ATK at Home
What Our Book Editors and Test Cooks Are Cooking at Home
Like many of us, it includes bread, bread, and, um, more bread, along with some comfort-food staples and pantry-friendly, thrown-together meals.
04-13-2020
Tess Berger
Tess Berger

There’s no question about it—we’re all cooking a bit differently these days. Whether it’s trying to figure out how to use the excess of herbs in your fridge before they go bad or furiously Googling the most comforting comfort-food recipes, everyone is rethinking their time in the kitchen—including the test cooks that are used to spending their days developing recipes in our Test Kitchen. 

I was curious as to how our Books team is adapting their cooking to this new work-from-home reality, which you’ll find, like many of us, includes bread, bread, and, um, more bread, along with some comfort-food staples and pantry-friendly thrown-together meals.

Nicole Konstantinakos, Senior Editor

In my household, we eat a lot of bread. Whether it's for PB and Js for my kids' snacks, for pa amb tomàquet with the meals my Catalan husband prepares, or for a hearty avocado toast for breakfast, loaves of all kinds are in constant rotation through our kitchen. When we stocked up on groceries to stay home for an extended period to help flatten the curve, we needed to make judicious use of our available spaces to store everything, and we quickly found that we just didn't have room to properly store the amount of bread we'd want to be eating. I'd have to take on my family's bread beast and start baking.

I've made lots of loaves over the past few weeks—some things my kids wanted to try (like a pull-apart loaf of pizza dough balls filled with Bolognese sauce), and other things I thought would up our game, including many of my ATK favorites, including Ciabatta, Fluffy Dinner Rolls, Classic Italian Bread, and Durum Bread (you can find recipes for the latter two in Bread Illustrated). Through all of these projects, I learned something important: For this curve-flattening, family-feeding, bread-baking routine to be sustainable while working from home, helping kids with school work, staying sane, etc., I needed a recipe that was supereasy to make, economized ingredients we have at home, and appealed to the whole family. I turned to another ATK favorite, Almost No-Knead Bread, which I love since it's just a matter of stirring together a simple dough, letting it sit overnight, handling it only enough to shape it, and then proofing and baking. No stand mixer. No hand kneading. A mere ¼ teaspoon of precious yeast.

Luca making bread
Luca making bread

Nicole's family never met—or made—a bread they didn't love.

This was a huge success: a crackly crust with a moist, open crumb, plus extra flavor from a measure of yeasty lager and a splash of tangy vinegar. After I used our only bottle of beer for our first loaf, I made it again using 12 ounces of water for the total liquid component, and my family gave it rave reviews. With a bread so tasty and easy to make, we may never go back to store-bought bread again. And since I've also got a batch of my Cook’s Illustrated colleague @wordloaf's #quarantinystarter working (we named ours Little Big Boy), we'll be making some sourdough bread just as soon as our little guy is ready to raise some dough. I’m thinking the Almost No-Knead Sourdough Bread, this pain au levain, or the Auvergne Crown from Bread Illustrated—I’m also keeping an eye out for any quarantiny starter–specific recipes Andrew shares on Instagram.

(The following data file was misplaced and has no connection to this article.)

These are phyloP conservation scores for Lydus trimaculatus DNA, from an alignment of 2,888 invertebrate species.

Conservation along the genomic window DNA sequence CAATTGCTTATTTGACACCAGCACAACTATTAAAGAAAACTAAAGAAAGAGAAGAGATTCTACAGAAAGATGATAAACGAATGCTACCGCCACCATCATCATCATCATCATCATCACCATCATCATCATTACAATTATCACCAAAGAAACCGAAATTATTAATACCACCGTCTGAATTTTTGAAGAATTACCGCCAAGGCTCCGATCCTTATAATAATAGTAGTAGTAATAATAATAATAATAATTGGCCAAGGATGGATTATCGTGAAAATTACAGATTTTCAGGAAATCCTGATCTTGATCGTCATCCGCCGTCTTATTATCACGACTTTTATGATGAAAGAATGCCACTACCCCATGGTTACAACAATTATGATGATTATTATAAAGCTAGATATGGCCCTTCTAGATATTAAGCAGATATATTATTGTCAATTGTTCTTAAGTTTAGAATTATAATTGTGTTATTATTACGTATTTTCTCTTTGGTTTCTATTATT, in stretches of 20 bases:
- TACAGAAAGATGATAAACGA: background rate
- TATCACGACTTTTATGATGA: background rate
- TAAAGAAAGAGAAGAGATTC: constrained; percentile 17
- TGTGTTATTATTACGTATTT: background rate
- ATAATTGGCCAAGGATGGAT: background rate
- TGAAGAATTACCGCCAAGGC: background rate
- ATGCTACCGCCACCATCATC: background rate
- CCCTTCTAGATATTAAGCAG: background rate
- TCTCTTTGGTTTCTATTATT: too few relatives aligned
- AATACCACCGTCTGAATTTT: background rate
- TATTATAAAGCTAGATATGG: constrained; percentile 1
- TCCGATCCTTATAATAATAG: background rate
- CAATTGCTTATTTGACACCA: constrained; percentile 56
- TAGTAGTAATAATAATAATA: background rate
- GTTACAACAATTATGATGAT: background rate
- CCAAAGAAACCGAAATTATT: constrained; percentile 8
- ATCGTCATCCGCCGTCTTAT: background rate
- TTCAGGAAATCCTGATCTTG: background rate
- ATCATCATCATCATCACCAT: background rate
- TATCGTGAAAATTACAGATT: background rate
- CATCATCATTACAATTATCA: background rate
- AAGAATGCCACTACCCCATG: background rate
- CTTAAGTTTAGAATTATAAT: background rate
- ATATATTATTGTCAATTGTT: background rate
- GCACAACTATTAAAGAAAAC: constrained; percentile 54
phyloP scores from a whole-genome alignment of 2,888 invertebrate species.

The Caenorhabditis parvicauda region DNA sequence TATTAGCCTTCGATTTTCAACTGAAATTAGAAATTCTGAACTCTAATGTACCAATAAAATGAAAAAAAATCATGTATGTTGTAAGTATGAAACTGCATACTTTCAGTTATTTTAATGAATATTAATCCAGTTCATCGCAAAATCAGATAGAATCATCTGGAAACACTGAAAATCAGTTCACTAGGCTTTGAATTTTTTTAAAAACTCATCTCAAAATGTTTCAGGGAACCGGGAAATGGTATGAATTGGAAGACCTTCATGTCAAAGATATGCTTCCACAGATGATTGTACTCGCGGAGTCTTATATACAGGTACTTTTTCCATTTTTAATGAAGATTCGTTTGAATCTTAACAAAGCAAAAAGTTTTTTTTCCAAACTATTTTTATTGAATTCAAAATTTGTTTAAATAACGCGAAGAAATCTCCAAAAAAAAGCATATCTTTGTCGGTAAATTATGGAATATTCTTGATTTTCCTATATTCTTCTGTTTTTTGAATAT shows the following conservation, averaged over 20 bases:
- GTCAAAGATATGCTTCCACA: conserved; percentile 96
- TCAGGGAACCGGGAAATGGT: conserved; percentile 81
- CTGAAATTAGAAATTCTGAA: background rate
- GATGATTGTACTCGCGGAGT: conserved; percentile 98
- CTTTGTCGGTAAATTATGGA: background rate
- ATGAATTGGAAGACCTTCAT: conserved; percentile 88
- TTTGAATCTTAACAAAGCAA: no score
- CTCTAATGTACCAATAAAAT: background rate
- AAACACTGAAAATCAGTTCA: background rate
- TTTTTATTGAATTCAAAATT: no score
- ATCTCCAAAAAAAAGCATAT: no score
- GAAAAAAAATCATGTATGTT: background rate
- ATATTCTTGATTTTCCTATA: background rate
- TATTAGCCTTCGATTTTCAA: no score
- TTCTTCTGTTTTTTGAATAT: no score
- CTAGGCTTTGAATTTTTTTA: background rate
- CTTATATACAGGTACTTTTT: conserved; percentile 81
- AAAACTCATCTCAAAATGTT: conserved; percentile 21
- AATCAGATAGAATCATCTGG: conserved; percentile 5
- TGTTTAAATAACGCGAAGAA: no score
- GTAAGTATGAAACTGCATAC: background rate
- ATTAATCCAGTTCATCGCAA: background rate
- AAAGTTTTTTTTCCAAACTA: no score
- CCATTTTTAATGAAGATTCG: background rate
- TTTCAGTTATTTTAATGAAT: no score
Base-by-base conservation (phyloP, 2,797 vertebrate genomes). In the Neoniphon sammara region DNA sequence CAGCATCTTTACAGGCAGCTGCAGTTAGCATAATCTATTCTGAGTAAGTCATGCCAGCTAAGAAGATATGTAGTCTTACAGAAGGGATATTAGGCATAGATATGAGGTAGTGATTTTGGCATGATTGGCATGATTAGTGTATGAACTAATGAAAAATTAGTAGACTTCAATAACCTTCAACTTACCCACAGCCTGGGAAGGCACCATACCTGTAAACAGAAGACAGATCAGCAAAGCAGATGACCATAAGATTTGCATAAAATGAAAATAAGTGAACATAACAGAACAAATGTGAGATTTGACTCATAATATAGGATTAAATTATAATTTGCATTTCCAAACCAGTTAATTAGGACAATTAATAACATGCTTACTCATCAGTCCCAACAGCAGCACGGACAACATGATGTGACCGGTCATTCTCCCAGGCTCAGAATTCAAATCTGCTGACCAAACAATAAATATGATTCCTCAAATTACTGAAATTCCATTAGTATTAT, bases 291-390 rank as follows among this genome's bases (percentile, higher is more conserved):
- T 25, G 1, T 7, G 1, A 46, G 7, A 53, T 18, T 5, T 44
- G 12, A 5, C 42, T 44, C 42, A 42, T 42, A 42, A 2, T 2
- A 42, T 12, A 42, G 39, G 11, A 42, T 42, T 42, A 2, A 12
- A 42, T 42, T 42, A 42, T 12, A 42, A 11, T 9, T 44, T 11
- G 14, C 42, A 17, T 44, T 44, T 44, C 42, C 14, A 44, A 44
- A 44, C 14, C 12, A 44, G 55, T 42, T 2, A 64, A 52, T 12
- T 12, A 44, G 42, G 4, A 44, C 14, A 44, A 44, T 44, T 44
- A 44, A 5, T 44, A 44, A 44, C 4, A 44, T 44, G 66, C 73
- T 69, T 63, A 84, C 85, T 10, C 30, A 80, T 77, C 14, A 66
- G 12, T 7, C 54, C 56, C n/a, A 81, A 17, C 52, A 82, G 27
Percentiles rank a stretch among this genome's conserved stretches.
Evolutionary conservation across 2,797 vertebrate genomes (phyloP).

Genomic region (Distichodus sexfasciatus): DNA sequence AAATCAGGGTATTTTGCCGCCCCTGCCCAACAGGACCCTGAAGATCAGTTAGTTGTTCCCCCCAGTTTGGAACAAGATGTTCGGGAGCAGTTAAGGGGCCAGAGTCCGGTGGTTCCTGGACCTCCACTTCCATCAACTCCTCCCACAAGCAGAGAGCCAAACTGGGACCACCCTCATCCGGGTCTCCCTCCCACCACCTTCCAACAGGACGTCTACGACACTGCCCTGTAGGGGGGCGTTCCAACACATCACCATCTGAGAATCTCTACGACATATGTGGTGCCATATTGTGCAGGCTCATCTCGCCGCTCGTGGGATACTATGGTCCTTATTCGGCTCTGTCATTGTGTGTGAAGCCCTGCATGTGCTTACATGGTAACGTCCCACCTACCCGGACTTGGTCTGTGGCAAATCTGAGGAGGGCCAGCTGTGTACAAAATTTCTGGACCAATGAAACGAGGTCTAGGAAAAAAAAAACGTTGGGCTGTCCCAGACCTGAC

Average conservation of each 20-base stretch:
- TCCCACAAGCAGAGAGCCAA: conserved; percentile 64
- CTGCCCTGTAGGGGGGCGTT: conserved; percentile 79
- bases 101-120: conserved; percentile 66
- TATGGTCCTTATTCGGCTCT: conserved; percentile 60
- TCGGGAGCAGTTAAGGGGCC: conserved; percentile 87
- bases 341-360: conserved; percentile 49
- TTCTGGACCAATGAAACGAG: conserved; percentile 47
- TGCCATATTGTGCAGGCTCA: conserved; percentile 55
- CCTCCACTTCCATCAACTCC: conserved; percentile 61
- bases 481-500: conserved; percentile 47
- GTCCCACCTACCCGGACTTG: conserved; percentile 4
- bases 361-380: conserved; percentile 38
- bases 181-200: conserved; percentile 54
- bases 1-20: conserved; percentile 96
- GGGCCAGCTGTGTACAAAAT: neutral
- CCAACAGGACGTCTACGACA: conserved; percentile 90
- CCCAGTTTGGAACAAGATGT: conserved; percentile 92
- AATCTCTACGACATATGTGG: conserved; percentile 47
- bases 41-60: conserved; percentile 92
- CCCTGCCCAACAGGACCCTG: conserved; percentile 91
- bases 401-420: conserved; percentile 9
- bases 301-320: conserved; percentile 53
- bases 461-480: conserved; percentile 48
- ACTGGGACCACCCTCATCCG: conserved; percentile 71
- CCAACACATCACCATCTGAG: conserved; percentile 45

Lawman Johnson, Associate Editor

Every chef, great cook, and food enthusiast has a story for when they really discovered food as something more than just sustenance. For me, it was alongside my first cooking mentor—Mrs. Johnson, my mom. It was through her, first as a kid and then throughout adulthood, that I realized the role food plays in our lives. Aside from the obvious, I learned of its ability to comfort, elicit positive emotions, and bring people together. In the time of COVID-19, these aspects have never been more important. Cooking at home with your kids right now can be quite rewarding. On the other hand, cooking with my parents as both an adult and a chef is a different dynamic.

Lawman and his mother
Shrimp and grits

Just enough cooks in the kitchen: Lawman and his mom, and the Shrimp and Grits they made together.

Which culinary school I graduated from, how many recipes I’ve developed, or what show I’m on is of little consequence—it’s still my mom’s kitchen and her rules. We’ve made Bacon-Wrapped Meatloaf and Shrimp and Grits, among other great Cook’s Country recipes. When cooking at home with my mom, America’s Test Kitchen recipes typically become more like foolproof guidelines and/or suggestions—she’s never been one for following recipes. We’ve spent lots of quality time together creating delicious food and great memories, and I wouldn’t have it any other way. Still, I’m thankful that there are plenty of people who do follow recipes—I am a recipe developer after all.

One of my favorite quotes is this one from Lao Tzu: “When the student is ready the teacher will appear. When the student is truly ready, the teacher will disappear.” If only for a brief moment, I’d like to think there are two teachers in the kitchen, and if not, I wouldn’t have it any other way.

Sarah Ewald, Test Cook

As a lifelong baker, bread has always been one of my favorite things to make. But during a normal work week, it’s hard to fit baking bread into my schedule. Now, with plenty of free time, I decided to resurrect a project I had started and then put on the back burner a year or two ago: baking my way through our Bread Illustrated cookbook. 

Scali bread

When quarantined in Boston, make Scali bread.

I started with the Pain de Campagne, which had a nice hearty crust and satisfying chew. My family quickly devoured it. After that I moved on to a Boston staple, Scali Bread, which has a pleasingly soft crust and fluffy crumb. We’ve been eating it with pasta, for sandwiches, and as plain old toast with butter. Today I finished a batch of the Parmesan Breadsticks, which I plan on immediately dipping into a bowl of marinara sauce. I’m not sure what recipe I'll make next, but one thing is for certain: It’s going to be carb overload for the next few weeks, and I’m not mad about it.